One way to automatically correct those distortions is collecting correction data in a database like PTLens and Lensfun. The photo software knows what corrections to apply to images taken by a certain camera with a certain lens at a certain focal length. That approach however requires significant effort for maintaining the database plus you will always be playing catch up with the camera manufacturer developing new lenses. Not an issue for independent open source efforts, we've been running after information from vendors ever since, but not a good situation for the camera vendor. Unless he runs after the software companies to update their databases whenever he releases a new lens, images developed from his cameras RAW files will be not optimal. I would not want that, especially not if I wanted to reduce development cost and retail price for new products.
Panasonic most likely went the second way, which is having software makers implement the same correction algorithms they use in their cameras and embedding the necessary correction parameters inside the photos meta data. Doing it that way allows for lesser synchronization effort between Panasonic and software vendors and faster time to market. With some effort it might be possible to use this correction data also in open source software.
That being said, there's now a couple of tasks to be done until the correction data can be used:
- find out what information is stored, and where
- reverse engineer the format of the correction parameters
- understand how it's applied to image data
- proof of concept implementation
Reverse engineering is a black box approach. In our case the camera is the black box, inputs are the controls like aperture, focal length, exposure program etc, output are the generated RW2 files. You cannot observe the inner workings of the black box other than by observing differences in the output when making modifications to the input. It definitely helps if you can make an educated guess about the inner workings of the black box. For geometry correction, I know a bit about how its corrected, so that is my first target.
I know that geometry distortion depends on the focal length, so I made a couple of shots with the kit lens at 14mm and 45mm, two at each. Then I looked at the Exif data and found one tag, "Exif.PanasonicRaw.0x0119", where the data did not change for images taken at 14mm, but changed significantly when going to 45mm.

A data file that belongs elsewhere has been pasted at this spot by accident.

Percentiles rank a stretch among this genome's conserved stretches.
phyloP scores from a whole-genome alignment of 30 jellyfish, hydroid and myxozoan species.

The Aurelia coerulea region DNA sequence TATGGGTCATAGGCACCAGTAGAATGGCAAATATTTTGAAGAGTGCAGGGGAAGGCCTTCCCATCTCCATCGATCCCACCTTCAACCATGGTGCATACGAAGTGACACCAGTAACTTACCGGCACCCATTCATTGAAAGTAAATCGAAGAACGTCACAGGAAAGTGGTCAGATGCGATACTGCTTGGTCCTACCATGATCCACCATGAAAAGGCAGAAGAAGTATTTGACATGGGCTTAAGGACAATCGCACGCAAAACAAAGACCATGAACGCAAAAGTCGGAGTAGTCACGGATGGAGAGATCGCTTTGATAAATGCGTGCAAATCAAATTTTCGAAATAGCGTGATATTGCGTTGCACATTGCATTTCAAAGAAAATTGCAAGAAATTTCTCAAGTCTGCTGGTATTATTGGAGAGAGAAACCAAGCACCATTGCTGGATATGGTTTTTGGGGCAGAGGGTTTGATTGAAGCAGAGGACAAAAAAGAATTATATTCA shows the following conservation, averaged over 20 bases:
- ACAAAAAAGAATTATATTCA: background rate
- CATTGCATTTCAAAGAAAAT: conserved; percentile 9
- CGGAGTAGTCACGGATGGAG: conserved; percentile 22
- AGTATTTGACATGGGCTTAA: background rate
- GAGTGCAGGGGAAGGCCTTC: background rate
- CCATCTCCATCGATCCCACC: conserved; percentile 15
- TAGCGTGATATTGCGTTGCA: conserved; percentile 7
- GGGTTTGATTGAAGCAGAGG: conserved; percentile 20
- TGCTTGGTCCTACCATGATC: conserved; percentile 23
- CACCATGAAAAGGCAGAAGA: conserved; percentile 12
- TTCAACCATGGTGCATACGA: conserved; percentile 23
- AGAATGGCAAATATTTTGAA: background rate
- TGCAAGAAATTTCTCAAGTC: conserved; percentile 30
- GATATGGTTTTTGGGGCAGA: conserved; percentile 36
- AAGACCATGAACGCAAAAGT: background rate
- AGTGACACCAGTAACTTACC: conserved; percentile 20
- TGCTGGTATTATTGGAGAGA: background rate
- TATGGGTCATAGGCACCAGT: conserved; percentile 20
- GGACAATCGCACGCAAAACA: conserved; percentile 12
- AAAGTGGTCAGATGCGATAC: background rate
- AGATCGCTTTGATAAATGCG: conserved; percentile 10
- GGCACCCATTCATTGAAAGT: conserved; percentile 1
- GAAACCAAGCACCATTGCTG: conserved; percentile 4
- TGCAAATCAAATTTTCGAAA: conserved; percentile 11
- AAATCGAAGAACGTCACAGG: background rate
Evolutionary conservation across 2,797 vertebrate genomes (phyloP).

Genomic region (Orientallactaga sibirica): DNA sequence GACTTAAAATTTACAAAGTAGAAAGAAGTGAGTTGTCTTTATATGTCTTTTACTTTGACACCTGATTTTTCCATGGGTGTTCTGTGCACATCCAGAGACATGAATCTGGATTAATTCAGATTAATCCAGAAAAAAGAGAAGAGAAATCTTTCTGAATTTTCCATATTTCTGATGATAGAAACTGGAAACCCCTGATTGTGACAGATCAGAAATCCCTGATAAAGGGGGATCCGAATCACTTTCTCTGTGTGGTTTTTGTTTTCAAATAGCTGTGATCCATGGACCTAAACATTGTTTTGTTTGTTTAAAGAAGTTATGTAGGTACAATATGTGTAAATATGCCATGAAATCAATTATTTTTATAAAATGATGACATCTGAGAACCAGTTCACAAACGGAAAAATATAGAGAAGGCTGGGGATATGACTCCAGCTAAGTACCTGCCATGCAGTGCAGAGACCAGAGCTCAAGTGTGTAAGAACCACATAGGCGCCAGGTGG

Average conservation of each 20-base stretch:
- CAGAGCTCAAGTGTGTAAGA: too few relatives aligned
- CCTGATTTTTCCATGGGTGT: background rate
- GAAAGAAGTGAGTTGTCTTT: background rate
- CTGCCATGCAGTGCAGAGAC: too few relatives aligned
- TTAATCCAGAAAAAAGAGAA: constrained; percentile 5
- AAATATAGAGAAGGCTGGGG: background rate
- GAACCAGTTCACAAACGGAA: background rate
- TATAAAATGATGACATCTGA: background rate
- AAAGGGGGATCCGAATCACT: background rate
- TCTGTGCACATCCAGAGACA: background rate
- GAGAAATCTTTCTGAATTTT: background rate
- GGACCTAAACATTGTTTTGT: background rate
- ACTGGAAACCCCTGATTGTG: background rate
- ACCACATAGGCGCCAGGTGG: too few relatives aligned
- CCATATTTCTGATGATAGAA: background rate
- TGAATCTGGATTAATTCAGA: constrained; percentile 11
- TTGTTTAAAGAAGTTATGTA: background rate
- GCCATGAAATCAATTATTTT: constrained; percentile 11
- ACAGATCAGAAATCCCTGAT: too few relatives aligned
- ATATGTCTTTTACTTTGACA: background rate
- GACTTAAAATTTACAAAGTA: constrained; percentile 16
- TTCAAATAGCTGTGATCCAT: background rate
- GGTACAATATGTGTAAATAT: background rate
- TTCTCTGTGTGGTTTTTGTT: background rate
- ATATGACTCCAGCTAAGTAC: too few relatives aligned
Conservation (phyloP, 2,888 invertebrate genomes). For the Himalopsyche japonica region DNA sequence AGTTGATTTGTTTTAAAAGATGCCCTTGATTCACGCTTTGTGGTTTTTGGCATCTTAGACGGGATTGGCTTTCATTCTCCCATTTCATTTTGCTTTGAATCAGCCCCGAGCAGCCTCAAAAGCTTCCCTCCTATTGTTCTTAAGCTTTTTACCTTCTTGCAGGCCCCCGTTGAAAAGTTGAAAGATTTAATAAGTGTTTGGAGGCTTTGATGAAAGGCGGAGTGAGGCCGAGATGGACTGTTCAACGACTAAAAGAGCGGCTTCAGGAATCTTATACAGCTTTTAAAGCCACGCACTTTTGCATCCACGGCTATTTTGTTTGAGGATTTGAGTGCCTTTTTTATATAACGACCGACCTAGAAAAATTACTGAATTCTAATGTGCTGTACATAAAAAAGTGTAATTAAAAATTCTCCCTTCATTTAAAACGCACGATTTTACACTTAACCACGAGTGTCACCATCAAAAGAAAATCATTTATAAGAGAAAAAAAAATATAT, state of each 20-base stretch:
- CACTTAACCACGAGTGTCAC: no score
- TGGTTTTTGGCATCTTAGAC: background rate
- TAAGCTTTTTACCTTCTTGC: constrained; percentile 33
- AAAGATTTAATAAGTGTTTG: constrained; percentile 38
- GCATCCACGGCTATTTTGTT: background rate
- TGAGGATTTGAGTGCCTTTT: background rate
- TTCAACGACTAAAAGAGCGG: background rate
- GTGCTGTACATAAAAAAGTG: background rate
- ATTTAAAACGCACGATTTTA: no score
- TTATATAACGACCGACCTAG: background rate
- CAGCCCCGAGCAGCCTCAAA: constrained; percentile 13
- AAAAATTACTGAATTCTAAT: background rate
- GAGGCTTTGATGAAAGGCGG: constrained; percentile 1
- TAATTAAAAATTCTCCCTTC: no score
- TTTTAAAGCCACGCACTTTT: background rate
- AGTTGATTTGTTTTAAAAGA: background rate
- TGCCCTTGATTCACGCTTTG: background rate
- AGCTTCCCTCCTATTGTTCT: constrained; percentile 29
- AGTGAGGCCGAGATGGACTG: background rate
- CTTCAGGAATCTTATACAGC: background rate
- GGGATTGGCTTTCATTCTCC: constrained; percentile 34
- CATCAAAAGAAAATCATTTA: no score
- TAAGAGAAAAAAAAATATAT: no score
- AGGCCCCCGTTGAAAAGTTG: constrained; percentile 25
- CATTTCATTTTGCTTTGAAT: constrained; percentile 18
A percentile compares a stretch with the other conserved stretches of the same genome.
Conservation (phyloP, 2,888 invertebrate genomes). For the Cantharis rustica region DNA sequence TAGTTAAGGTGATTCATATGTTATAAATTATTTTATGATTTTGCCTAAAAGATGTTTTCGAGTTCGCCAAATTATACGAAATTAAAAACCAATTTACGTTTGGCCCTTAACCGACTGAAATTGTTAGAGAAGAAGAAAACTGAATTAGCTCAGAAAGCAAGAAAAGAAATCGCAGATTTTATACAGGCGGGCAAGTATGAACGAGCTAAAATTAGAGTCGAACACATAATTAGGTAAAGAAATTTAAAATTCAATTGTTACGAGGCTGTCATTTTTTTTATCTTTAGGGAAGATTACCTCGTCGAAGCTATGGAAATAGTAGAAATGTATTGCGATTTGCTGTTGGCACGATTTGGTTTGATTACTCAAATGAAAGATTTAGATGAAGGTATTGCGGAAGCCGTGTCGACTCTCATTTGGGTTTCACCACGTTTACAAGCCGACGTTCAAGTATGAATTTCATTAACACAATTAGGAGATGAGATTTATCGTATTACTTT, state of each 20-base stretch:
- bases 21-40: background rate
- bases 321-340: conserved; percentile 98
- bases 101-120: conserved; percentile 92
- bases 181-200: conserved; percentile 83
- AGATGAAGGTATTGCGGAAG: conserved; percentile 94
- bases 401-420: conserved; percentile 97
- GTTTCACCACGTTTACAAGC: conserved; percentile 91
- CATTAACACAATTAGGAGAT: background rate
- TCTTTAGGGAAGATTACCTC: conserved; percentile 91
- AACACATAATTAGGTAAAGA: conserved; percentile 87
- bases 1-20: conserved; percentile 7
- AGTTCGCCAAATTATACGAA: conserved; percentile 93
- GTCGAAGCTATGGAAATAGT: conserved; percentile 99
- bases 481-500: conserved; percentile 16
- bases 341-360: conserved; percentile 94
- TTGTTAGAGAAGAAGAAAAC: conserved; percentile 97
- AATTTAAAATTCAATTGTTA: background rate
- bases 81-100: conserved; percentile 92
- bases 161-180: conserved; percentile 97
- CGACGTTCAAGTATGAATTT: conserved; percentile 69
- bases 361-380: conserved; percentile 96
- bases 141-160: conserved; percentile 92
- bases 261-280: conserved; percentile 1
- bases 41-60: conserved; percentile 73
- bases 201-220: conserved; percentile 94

84 236 201 47 38 0 0 0 43 1 0 0 141 1 1 0 208 14 238 1 86 2 2 252 196 9 226 3 228 72 36 134
Looking at the data, you see something interesting - a lot of Zeros appearing at 45mm. Nothing changes from 45mm to 35mm, which looks like this:
152 94 0 0 0 0 0 0 0 0 0 0 0 0 0 0 0 0 0 0 86 2 0 0 196 9 0 0 35 234 24 155
Still a lot of Zeros, but lesser. What does this tell us? Now, I know that the geometry of the lens is almost perfect at 45mm, so I expect that there is less correction necessary. It's reasonable to assume that some parameters of the correction formula will become very small, or zero. The data in the Exif tag apparently follows our expectations. I also assume that the data is not encrypted.
161 54 43 194 51 0 0 0 0 0 0 0 0 0 1 0 42 0 1 0 86 2 1 0 196 9 245 1 176 16 17 65
The next task is now to find out how the data is formatted. Most likely these parameters are rational numbers. What I don't know yet is the representation. Is it 16, 32 or 64 bit per coefficient? Am I looking at fixed or floating point numbers, little or big endian? Does this tag only contain correction parameters for geometry, or also for chromatic aberration? The tag contains 32 bytes, so it's either 16, 8, or 4 coefficients. I'll have to do some research on geometry correction, maybe Panasonic uses something that is public domain.
It looks like a prominent method of correcting lens geometry is based on Zernike polynomials. The PanoTools lens model uses polynomials as well. One property of polynomials is that you can use as many parameters as you like, it just depends on the order of the polynomial. It's merely a question of computing power available. I could start with a 2nd or 4th order polynomial like the PanoTools model and try to match the tag information with coefficients computed by Hugin.